Getting Stronger: Discussion Forum

Discussion Topics => Diet => Topic started by: Ego on May 23, 2014, 03:35:46 PM

Title: Xenohormesis | Dietary Restriction Mimetic Properties of Plant Foods
Post by: Ego on May 23, 2014, 03:35:46 PM
This is the study on which the video below is based: http://www.ncbi.nlm.nih.gov/pubmed/18455976 (http://www.ncbi.nlm.nih.gov/pubmed/18455976)

The Xenohormesis Hypothesis

We propose that the common ancestor of plants and animals synthesized polyphenols. Since the divergence of phyla, there has been selection such that heterotrophs (animals and fungi) detect chemical cues about their environment from plants and other autotrophs (that is, organisms that derive energy from light or inorganic chemical reactions). These chemical cues would give the heterotroph advance warning about the deterioration of the environment, allowing them to prepare while conditions are still relatively favorable. The theory predicts that many key mammalian enzymes and receptors will have evolved binding pockets that allow modulation by molecules produced by other species.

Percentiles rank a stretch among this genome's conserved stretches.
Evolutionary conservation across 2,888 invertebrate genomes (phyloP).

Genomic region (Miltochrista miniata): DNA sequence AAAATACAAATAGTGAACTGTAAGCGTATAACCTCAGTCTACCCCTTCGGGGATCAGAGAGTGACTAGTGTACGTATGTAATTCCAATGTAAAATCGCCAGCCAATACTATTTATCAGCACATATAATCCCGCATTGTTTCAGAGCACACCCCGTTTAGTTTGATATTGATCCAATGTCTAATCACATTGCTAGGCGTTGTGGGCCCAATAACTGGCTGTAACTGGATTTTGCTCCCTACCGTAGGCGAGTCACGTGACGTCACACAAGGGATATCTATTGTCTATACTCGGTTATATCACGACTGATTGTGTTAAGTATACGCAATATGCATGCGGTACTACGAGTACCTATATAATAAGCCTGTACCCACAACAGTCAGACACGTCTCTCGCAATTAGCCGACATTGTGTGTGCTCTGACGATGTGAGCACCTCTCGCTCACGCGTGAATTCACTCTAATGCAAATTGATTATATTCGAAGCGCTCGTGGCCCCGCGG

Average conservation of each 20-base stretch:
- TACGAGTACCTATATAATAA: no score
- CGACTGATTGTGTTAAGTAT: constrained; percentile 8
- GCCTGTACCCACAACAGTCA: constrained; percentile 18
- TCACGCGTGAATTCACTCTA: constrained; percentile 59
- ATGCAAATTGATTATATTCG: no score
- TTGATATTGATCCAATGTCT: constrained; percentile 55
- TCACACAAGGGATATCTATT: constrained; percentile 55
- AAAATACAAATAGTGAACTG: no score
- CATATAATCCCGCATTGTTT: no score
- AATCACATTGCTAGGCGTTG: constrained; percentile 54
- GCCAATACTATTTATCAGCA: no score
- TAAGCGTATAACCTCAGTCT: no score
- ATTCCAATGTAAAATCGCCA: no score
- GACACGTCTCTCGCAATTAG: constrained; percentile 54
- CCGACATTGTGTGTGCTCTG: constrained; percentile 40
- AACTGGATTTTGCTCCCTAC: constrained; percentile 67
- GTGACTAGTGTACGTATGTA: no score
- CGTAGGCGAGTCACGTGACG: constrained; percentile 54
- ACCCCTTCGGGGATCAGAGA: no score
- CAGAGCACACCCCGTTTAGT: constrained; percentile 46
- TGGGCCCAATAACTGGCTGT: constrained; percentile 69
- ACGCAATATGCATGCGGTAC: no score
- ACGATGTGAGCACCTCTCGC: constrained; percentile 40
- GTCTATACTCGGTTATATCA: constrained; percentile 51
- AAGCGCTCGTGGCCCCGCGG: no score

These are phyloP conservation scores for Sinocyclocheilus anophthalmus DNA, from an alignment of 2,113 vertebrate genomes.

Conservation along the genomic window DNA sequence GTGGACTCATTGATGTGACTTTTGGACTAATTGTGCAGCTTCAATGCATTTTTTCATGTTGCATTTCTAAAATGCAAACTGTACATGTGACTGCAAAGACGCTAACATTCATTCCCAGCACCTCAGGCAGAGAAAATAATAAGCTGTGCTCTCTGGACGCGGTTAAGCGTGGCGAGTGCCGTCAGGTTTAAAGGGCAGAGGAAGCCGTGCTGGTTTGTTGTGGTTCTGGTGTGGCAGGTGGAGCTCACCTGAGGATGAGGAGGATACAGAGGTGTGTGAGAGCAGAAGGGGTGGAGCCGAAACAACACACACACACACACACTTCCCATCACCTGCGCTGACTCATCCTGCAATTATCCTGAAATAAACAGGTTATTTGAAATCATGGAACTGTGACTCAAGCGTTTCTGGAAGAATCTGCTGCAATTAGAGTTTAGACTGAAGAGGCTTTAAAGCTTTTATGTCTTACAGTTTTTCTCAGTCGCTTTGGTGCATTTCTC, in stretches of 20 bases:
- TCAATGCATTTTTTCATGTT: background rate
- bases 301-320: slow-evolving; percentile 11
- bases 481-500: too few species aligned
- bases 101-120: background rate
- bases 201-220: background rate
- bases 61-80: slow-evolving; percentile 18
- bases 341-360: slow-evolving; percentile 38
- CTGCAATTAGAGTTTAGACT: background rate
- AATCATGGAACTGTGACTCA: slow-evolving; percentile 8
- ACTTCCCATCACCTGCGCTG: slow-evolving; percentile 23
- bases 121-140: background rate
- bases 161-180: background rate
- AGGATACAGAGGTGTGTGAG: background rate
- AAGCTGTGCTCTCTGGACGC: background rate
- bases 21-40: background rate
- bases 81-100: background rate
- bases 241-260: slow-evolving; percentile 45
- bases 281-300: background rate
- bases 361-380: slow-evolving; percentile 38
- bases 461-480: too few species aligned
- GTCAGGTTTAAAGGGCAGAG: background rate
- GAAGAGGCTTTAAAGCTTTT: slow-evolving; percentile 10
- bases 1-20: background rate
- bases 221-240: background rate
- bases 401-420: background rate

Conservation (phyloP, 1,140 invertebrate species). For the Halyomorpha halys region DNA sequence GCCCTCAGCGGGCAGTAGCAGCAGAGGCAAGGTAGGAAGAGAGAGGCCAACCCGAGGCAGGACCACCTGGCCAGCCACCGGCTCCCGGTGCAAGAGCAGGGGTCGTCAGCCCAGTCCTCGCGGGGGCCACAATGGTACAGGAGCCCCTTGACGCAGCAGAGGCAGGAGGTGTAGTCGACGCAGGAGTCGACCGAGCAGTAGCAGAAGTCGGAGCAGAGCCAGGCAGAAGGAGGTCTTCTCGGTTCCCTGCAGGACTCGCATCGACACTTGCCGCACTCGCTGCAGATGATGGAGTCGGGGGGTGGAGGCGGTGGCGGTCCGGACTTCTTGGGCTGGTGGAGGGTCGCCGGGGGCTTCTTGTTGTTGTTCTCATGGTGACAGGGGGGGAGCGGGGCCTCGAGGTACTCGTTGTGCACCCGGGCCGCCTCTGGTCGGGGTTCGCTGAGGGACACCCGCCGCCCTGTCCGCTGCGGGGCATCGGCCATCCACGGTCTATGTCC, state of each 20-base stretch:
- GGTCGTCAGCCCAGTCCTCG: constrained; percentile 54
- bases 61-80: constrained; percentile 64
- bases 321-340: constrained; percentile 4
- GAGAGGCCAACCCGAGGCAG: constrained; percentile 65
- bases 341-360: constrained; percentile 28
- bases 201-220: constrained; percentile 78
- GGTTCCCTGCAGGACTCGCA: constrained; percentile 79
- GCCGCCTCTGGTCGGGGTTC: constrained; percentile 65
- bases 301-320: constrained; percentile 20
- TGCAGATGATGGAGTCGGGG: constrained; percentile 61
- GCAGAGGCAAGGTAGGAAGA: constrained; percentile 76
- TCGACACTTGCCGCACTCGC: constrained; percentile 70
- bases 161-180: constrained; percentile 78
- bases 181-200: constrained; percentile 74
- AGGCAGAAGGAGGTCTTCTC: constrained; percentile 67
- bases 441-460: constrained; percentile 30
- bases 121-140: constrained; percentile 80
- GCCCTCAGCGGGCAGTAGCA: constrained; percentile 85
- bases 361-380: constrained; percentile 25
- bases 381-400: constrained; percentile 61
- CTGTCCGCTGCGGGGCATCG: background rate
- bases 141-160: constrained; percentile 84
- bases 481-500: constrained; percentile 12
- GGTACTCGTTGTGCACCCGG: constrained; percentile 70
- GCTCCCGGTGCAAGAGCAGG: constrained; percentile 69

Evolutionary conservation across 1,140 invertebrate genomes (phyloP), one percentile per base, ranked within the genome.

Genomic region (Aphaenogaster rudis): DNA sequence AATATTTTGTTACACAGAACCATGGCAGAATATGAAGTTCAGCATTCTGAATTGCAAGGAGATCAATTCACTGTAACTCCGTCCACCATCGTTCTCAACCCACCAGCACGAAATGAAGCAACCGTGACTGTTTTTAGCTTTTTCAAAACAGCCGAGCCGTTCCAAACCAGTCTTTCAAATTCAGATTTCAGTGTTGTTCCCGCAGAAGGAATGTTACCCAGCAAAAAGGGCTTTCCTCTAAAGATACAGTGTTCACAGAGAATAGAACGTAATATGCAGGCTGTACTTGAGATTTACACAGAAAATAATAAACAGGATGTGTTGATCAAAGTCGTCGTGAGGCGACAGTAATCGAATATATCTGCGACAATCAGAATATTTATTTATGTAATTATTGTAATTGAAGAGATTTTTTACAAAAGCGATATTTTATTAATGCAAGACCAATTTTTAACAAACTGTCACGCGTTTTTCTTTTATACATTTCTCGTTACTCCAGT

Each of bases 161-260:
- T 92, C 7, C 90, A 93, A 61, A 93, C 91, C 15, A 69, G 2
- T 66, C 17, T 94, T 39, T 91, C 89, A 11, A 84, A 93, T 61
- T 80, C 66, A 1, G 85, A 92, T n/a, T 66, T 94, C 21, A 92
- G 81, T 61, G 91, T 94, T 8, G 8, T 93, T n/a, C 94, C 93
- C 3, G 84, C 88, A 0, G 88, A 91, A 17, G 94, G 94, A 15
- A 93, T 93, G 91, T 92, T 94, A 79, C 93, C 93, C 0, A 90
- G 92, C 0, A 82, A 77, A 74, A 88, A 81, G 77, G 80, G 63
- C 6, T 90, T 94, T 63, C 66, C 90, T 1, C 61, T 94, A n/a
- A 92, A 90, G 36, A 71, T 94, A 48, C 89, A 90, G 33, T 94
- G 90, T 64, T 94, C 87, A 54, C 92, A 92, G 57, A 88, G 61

http://www.youtube.com/watch?v=wSzGCWWuE94 (http://www.youtube.com/watch?v=wSzGCWWuE94)

(https://i.imgur.com/GKt1KmZ.jpg)

(https://i.imgur.com/DXU2TxN.jpg)
Title: Re: Xenohormesis | Dietary Restriction Mimetic Properties of Plant Foods
Post by: Ego on May 23, 2014, 05:00:06 PM
The idea that we can steal the hormetic benefits that were earned by another... that is interesting. 

We need a term for this phenomenon.  Maybe Mimetic Hormesis or Adoptive Hormesis. 

I was trying to think of other ways to adopt hormesis and could only think of fecal transplants... hah!